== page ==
- On Good Things Utah this morning – Ice baths are one of those wellness trends that seem so genuinely uncomfortable that you probably want to know in advance if it’s effective or not before taking the plunge. The toe-numbing practice is a favorite among athletes to relieve muscle soreness and has been praised for its various health benefits by celebrities like Lady Gaga and Harry Styles on social media.
- R&B singer Usher is such a fan of freezing soaks that he keeps a portable ice bath backstage at his Las Vegas residency, which he uses to rejuvenate his body in between shows. Actor Mark Wahlberg starts every single day with an ice-cold soak to help reduce inflammation and improve his sleep — even when he’s traveling and has to improvise using hotel ice machines, he told TODAY in an interview. These all seem like great endorsements, but what does the science say? Is putting yourself through all the shivering and discomfort worth it? We talked to Dr. Dominic King, a sports medicine physician in the Department of Orthopedic Surgery at the Cleveland Clinic, to find out what ice baths actually do to the body, the health benefits and risks, and how to try them safely.
- What do ice baths do to the body?
- As the name suggests, ice baths involve submerging the body in a bath of icy cold water for a short period of time. Ice baths — or “cold water immersions” — are not new, but they have come in and out of popularity in recent years, King told TODAY.com. What happens to the body during an ice bath is relatively straightforward, said King. “You get constriction of your blood vessels in the blood flow to the area wherever you have ice or cold applied,” King said. “So if it’s your entire body, you’re going to get constriction of those blood vessels throughout your body, focusing on your legs and your arms away from your core where most of your heat is held.” When blood vessels are constricted, blood doesn’t flow as quickly to those areas. Generally speaking, less blood flow means reduced inflammation — at least temporarily.
- The benefits of ice baths
- Ice baths are typically used by athletes after workouts to ease sore muscles and improve recovery, said King. But the evidence has been debated. Historically, the science behind the effects of ice baths has been “pretty mixed,” said King, and some studies have even suggested that ice baths are a placebo. However, a recent systematic review — the highest level of research, King noted — published in the journal Sports Medicine in February 2022 suggested otherwise. “It showed that cold water immersion was an effective recovery tool after high intensity exercise, specifically HIIT exercises,” said King. In the study, people who used ice baths after high intensity exercise reported feeling better, increased muscular power and improved soreness, he added. Researchers also observed positive outcomes for creatine kinase, an enzyme that is released into the bloodstream when muscle cells are damaged after strenuous exercise. So there is research showing that ice baths can provide some benefit for people who do high-intensity exercise, King said, but there are mental and functional reasons why people do cold water immersion as well, he added.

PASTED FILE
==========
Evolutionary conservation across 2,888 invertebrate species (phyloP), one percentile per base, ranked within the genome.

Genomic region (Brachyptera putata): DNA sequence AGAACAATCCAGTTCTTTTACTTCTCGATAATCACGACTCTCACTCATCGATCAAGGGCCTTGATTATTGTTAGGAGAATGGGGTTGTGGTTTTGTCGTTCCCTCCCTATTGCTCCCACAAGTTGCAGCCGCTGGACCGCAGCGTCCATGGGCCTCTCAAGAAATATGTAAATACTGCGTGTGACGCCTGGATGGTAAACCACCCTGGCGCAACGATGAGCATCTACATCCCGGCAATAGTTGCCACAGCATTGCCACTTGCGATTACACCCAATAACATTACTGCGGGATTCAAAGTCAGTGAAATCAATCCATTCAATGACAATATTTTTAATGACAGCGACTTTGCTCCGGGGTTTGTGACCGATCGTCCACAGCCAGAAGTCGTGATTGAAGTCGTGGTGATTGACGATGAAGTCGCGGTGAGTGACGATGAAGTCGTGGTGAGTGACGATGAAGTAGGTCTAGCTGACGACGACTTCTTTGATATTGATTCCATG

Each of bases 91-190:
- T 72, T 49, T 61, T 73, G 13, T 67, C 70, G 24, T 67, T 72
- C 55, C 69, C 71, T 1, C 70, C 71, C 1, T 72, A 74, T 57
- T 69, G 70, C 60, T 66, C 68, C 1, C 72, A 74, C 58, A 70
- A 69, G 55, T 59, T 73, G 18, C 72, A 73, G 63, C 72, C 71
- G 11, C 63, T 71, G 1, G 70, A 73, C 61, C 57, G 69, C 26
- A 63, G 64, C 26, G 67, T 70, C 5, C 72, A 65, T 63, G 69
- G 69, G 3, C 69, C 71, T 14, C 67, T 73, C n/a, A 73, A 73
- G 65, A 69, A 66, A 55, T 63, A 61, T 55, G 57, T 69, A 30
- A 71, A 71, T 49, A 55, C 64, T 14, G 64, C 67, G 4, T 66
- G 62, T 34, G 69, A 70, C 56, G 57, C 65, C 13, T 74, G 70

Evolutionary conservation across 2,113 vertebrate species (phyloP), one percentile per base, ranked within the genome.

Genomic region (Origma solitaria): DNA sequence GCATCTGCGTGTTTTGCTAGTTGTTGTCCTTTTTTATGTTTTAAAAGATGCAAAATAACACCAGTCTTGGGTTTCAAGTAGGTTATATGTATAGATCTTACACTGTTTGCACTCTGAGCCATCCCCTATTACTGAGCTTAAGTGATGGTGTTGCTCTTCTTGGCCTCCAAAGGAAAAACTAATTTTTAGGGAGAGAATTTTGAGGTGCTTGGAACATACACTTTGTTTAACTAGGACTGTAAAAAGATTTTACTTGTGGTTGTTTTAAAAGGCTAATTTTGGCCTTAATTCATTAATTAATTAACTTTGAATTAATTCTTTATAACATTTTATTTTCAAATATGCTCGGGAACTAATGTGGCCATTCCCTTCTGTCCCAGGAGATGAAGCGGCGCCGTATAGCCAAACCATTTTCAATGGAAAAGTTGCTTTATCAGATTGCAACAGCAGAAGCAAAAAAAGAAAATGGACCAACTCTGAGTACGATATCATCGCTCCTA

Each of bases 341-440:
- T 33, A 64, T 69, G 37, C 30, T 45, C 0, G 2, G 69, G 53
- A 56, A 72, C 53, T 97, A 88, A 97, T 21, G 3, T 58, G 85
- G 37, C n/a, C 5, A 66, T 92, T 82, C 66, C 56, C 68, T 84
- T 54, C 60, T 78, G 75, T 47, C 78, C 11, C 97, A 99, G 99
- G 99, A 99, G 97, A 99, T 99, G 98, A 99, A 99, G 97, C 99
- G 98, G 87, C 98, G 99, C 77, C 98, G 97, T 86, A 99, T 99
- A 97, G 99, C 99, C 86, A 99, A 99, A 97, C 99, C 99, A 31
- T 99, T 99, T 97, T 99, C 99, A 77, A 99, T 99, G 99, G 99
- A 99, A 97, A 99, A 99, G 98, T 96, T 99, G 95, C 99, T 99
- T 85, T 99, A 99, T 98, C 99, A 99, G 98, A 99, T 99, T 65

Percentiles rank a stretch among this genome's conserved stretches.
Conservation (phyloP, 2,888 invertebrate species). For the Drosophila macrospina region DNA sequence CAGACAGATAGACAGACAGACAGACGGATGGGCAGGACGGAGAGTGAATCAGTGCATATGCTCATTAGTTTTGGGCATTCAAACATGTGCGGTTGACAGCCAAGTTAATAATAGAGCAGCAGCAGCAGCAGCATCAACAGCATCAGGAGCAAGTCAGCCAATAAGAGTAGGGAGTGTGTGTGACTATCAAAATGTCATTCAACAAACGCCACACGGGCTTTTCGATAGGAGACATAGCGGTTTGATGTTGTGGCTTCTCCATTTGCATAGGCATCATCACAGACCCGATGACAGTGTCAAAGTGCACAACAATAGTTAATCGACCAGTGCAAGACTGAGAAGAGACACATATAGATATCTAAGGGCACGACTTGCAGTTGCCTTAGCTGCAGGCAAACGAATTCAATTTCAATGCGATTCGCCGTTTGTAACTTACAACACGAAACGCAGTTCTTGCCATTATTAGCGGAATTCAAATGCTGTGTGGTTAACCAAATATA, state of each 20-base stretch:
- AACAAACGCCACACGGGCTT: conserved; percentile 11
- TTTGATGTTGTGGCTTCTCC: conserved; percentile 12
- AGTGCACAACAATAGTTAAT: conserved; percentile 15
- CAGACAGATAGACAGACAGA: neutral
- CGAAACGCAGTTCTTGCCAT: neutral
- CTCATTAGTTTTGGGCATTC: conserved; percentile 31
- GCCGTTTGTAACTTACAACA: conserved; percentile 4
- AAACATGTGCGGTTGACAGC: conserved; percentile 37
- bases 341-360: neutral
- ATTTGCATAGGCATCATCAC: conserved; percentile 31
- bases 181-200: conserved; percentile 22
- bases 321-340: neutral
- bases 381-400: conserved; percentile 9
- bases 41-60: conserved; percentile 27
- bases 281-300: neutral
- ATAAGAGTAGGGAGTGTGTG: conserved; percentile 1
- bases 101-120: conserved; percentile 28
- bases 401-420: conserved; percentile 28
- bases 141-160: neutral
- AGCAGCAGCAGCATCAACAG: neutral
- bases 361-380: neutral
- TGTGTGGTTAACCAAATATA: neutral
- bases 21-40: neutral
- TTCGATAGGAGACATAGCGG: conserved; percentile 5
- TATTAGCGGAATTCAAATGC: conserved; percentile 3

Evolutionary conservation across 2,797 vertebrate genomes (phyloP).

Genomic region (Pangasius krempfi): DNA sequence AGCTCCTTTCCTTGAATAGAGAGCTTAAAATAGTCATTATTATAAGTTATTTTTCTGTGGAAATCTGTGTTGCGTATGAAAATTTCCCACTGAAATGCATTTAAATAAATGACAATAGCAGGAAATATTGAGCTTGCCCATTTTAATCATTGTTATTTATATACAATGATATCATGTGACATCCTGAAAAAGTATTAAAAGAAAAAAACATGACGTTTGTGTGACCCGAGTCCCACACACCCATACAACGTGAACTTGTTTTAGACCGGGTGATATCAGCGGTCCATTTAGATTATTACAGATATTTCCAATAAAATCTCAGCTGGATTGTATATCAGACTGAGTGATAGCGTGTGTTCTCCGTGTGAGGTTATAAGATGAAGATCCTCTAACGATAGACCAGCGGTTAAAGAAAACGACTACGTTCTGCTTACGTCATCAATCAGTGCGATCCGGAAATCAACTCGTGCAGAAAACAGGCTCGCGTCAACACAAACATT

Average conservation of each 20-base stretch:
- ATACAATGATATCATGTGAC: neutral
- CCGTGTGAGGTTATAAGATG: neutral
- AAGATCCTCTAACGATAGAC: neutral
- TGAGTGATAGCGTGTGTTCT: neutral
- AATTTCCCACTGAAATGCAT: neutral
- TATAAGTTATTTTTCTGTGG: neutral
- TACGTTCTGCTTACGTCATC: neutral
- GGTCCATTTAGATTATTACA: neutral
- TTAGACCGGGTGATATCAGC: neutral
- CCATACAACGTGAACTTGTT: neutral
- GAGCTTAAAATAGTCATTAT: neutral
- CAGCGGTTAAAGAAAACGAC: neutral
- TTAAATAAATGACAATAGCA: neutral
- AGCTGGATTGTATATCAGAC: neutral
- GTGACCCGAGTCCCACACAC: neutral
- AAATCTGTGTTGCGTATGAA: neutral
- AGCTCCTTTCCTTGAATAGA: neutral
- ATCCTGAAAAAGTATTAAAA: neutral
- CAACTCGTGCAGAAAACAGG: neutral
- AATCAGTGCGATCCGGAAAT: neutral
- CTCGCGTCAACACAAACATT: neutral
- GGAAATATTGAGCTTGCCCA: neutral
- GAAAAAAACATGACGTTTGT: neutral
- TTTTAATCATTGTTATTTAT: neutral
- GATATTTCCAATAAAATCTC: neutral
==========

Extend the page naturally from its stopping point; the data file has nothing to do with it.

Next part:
- Ice baths can reduce pain and inflammation. “It can numb pain receptors and bring down inflammation, so you can almost think of it as like a drug-free anesthetic,” King said. Patients who have inflammatory conditions like rheumatoid arthritis, may find that cold water immersion helps reduce swelling or discomfort from flare-ups or after workouts, he added. They lower body temperature. Not surprisingly, ice baths can cool your body down very fast. In some cases, this can be lifesaving. “Historically, we’ve used ice baths in medicine to treat things like heat stroke,” said King, adding that it’s common to have tubs filled with ice on the sidelines of marathons. “We’ll get a lot of runners … and their core body temperature is 105, 106, 107 … and you need to bring down their core temperature very quickly,” King said. It’s important to note that while ice baths are used to treat heat stroke, “we don’t rely on an ice bath to just reduce a fever from an illness,” said King. “When you have a fever, the most important thing to do is to figure out where the fever is coming from, it could be an infection or another life-threatening condition,” said King, adding that you should see a healthcare provider. Ice baths may help with focus and meditation.
- Another benefit of ice baths that King has heard from patients is that this helps with focus. “People sometimes do this as almost a post-workout meditation, so it helps them kind of focus on recovery and slow their heart rate,” King said. They may help you relax and sleep better. Cold water immersion may also help you feel more relaxed after a tough workout, King said. “Some people note that it helps them actually sleep better, so after getting really hot, really sweaty, and doing (an ice bath) they just feel rested,” he added. We hope you tune in for this Hot Topic and so much more this morning on GTU!
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